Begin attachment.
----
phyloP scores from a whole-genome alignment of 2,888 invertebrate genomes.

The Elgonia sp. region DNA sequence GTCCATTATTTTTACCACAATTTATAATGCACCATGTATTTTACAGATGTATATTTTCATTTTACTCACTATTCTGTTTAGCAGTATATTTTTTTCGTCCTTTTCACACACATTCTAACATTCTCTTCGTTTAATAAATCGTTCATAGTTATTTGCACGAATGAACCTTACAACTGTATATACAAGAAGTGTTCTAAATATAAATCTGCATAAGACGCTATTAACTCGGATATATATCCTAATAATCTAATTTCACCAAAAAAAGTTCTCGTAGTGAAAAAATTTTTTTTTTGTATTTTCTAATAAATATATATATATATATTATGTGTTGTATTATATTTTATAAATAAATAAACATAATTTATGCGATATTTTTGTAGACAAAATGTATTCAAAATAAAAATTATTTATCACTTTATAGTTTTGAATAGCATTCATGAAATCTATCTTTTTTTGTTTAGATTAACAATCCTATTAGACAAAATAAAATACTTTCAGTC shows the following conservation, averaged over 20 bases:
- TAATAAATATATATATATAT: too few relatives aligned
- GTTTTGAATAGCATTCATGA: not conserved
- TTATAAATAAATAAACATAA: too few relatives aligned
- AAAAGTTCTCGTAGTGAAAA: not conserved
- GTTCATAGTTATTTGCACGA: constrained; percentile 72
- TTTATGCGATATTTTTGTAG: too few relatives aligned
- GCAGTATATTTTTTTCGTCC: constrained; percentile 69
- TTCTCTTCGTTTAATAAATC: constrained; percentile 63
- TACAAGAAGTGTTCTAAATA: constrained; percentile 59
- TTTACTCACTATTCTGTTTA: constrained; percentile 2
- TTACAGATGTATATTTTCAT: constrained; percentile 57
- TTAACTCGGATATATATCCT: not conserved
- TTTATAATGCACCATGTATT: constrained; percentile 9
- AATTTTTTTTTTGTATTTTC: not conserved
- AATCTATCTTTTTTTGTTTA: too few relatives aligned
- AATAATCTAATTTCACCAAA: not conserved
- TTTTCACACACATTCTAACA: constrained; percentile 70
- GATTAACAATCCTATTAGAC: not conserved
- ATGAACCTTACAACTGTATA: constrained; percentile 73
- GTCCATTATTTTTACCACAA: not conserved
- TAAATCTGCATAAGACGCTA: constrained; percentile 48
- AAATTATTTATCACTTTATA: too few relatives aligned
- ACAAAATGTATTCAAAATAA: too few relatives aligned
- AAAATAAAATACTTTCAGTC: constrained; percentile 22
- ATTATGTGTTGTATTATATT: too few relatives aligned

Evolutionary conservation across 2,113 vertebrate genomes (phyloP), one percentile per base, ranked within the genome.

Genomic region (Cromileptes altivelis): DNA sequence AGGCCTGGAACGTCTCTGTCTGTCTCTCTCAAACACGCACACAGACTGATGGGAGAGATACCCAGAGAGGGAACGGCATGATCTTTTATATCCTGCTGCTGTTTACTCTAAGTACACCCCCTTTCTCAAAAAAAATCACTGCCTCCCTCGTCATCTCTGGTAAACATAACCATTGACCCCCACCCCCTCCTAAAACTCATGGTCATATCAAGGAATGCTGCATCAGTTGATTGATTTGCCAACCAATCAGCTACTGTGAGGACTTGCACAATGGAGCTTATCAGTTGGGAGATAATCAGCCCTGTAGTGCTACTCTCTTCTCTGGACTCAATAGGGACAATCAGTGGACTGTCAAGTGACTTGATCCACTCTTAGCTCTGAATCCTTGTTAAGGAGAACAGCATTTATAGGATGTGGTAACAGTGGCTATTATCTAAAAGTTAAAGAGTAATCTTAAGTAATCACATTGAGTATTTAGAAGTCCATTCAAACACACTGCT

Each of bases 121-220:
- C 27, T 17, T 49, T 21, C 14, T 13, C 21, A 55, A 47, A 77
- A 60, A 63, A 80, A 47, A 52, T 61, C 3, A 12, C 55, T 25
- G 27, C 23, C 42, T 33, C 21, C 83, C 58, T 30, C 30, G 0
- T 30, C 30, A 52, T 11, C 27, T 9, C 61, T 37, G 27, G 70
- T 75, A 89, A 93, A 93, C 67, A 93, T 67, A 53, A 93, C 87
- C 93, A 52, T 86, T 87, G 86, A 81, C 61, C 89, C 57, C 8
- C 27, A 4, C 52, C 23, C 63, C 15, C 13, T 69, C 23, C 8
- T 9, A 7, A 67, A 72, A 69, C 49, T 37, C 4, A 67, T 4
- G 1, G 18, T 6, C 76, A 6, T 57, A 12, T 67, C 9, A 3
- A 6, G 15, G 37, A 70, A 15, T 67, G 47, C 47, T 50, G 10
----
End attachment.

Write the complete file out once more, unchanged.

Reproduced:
phyloP scores from a whole-genome alignment of 2,888 invertebrate genomes.

The Elgonia sp. region DNA sequence GTCCATTATTTTTACCACAATTTATAATGCACCATGTATTTTACAGATGTATATTTTCATTTTACTCACTATTCTGTTTAGCAGTATATTTTTTTCGTCCTTTTCACACACATTCTAACATTCTCTTCGTTTAATAAATCGTTCATAGTTATTTGCACGAATGAACCTTACAACTGTATATACAAGAAGTGTTCTAAATATAAATCTGCATAAGACGCTATTAACTCGGATATATATCCTAATAATCTAATTTCACCAAAAAAAGTTCTCGTAGTGAAAAAATTTTTTTTTTGTATTTTCTAATAAATATATATATATATATTATGTGTTGTATTATATTTTATAAATAAATAAACATAATTTATGCGATATTTTTGTAGACAAAATGTATTCAAAATAAAAATTATTTATCACTTTATAGTTTTGAATAGCATTCATGAAATCTATCTTTTTTTGTTTAGATTAACAATCCTATTAGACAAAATAAAATACTTTCAGTC shows the following conservation, averaged over 20 bases:
- TAATAAATATATATATATAT: too few relatives aligned
- GTTTTGAATAGCATTCATGA: not conserved
- TTATAAATAAATAAACATAA: too few relatives aligned
- AAAAGTTCTCGTAGTGAAAA: not conserved
- GTTCATAGTTATTTGCACGA: constrained; percentile 72
- TTTATGCGATATTTTTGTAG: too few relatives aligned
- GCAGTATATTTTTTTCGTCC: constrained; percentile 69
- TTCTCTTCGTTTAATAAATC: constrained; percentile 63
- TACAAGAAGTGTTCTAAATA: constrained; percentile 59
- TTTACTCACTATTCTGTTTA: constrained; percentile 2
- TTACAGATGTATATTTTCAT: constrained; percentile 57
- TTAACTCGGATATATATCCT: not conserved
- TTTATAATGCACCATGTATT: constrained; percentile 9
- AATTTTTTTTTTGTATTTTC: not conserved
- AATCTATCTTTTTTTGTTTA: too few relatives aligned
- AATAATCTAATTTCACCAAA: not conserved
- TTTTCACACACATTCTAACA: constrained; percentile 70
- GATTAACAATCCTATTAGAC: not conserved
- ATGAACCTTACAACTGTATA: constrained; percentile 73
- GTCCATTATTTTTACCACAA: not conserved
- TAAATCTGCATAAGACGCTA: constrained; percentile 48
- AAATTATTTATCACTTTATA: too few relatives aligned
- ACAAAATGTATTCAAAATAA: too few relatives aligned
- AAAATAAAATACTTTCAGTC: constrained; percentile 22
- ATTATGTGTTGTATTATATT: too few relatives aligned

Evolutionary conservation across 2,113 vertebrate genomes (phyloP), one percentile per base, ranked within the genome.

Genomic region (Cromileptes altivelis): DNA sequence AGGCCTGGAACGTCTCTGTCTGTCTCTCTCAAACACGCACACAGACTGATGGGAGAGATACCCAGAGAGGGAACGGCATGATCTTTTATATCCTGCTGCTGTTTACTCTAAGTACACCCCCTTTCTCAAAAAAAATCACTGCCTCCCTCGTCATCTCTGGTAAACATAACCATTGACCCCCACCCCCTCCTAAAACTCATGGTCATATCAAGGAATGCTGCATCAGTTGATTGATTTGCCAACCAATCAGCTACTGTGAGGACTTGCACAATGGAGCTTATCAGTTGGGAGATAATCAGCCCTGTAGTGCTACTCTCTTCTCTGGACTCAATAGGGACAATCAGTGGACTGTCAAGTGACTTGATCCACTCTTAGCTCTGAATCCTTGTTAAGGAGAACAGCATTTATAGGATGTGGTAACAGTGGCTATTATCTAAAAGTTAAAGAGTAATCTTAAGTAATCACATTGAGTATTTAGAAGTCCATTCAAACACACTGCT

Each of bases 121-220:
- C 27, T 17, T 49, T 21, C 14, T 13, C 21, A 55, A 47, A 77
- A 60, A 63, A 80, A 47, A 52, T 61, C 3, A 12, C 55, T 25
- G 27, C 23, C 42, T 33, C 21, C 83, C 58, T 30, C 30, G 0
- T 30, C 30, A 52, T 11, C 27, T 9, C 61, T 37, G 27, G 70
- T 75, A 89, A 93, A 93, C 67, A 93, T 67, A 53, A 93, C 87
- C 93, A 52, T 86, T 87, G 86, A 81, C 61, C 89, C 57, C 8
- C 27, A 4, C 52, C 23, C 63, C 15, C 13, T 69, C 23, C 8
- T 9, A 7, A 67, A 72, A 69, C 49, T 37, C 4, A 67, T 4
- G 1, G 18, T 6, C 76, A 6, T 57, A 12, T 67, C 9, A 3
- A 6, G 15, G 37, A 70, A 15, T 67, G 47, C 47, T 50, G 10